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Articles Tagged Houston Astros 

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08-15

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DFA Podcast: Ep. 23: That's Clippie!
by
Bryan Grosnick, R.J. Anderson and Shawn Brody

08-11

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Circle Change: How Many Rings are the Astros Trying to Win?
by
Zach Crizer

08-09

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DFA Podcast: Ep. 21: The Deadline Was Just A Suggestion
by
Bryan Grosnick, R.J. Anderson and Shawn Brody

08-08

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Transaction Analysis: Two Years in Four Acts
by
Wilson Karaman, Bryan Grosnick, Jeffrey Paternostro and Greg Goldstein

08-02

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Transaction Analysis: Liriano Learning on the Fly
by
Matthew Trueblood, Wilson Karaman and Gideon Turk

06-30

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2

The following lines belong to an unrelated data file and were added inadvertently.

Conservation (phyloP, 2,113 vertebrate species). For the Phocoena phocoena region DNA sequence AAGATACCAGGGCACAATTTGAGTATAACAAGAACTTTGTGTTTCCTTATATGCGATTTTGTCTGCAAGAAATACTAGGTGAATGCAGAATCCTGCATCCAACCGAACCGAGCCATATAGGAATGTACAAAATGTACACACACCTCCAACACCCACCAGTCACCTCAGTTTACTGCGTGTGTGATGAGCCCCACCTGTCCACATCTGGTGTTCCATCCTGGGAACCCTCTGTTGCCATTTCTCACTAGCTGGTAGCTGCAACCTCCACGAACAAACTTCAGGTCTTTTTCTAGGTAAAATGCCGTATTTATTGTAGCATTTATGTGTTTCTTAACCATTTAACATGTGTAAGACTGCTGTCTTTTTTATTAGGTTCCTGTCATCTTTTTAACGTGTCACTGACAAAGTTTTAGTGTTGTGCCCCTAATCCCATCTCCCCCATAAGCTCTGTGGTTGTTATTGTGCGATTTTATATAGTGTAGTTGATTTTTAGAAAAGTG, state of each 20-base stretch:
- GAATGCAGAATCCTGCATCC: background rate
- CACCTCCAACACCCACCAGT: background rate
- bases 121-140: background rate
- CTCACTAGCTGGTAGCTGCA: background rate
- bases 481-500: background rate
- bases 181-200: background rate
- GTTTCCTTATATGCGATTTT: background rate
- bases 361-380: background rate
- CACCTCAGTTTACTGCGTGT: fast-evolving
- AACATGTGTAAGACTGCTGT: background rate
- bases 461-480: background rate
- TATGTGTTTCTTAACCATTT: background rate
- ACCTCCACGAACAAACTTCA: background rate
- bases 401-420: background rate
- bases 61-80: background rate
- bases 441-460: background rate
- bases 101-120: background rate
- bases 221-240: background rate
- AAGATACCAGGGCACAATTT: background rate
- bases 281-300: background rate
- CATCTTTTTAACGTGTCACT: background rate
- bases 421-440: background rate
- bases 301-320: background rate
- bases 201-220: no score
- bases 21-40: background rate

Short Relief: Thoughts on Folic Acid, Carbohydrates, and Humanity
by
Matt Sussman, Craig Goldstein and Mary Craig

06-15

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The Call-Up: Derek Fisher
by
Scott Delp and Mark Barry

06-13

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6

Answer Man: A.J. Hinch
by
David Brown

06-13

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2

Rubbing Mud: Brad Peacock Spreads His Feathers
by
Matthew Trueblood

06-08

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The Call-Up: Francis Martes
by
Wilson Karaman and Mark Barry

06-01

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3

Let It Eat: The June 2017 Panic Index
by
Ben Carsley

05-26

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DFA Podcast: Ep. 9: Mullin' Moves
by
Bryan Grosnick, R.J. Anderson and Shawn Brody

04-14

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5

Banjo Hitter: Jon Singleton, Suited Connector
by
Aaron Gleeman

03-17

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2

Looking Back on Tomorrow: Houston Astros
by
Rob Mains

02-24

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6

Banjo Hitter: PECOTA's Breakout Bets: Pitchers
by
Aaron Gleeman

02-21

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2

Banjo Hitter: PECOTA's Breakout Bets: Hitters
by
Aaron Gleeman

12-05

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Transaction Analysis: This Is 40
by
Bryan Grosnick

11-25

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4

Two-Strike Approach: The Gary Sanchez Era
by
Cat Garcia

11-23

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3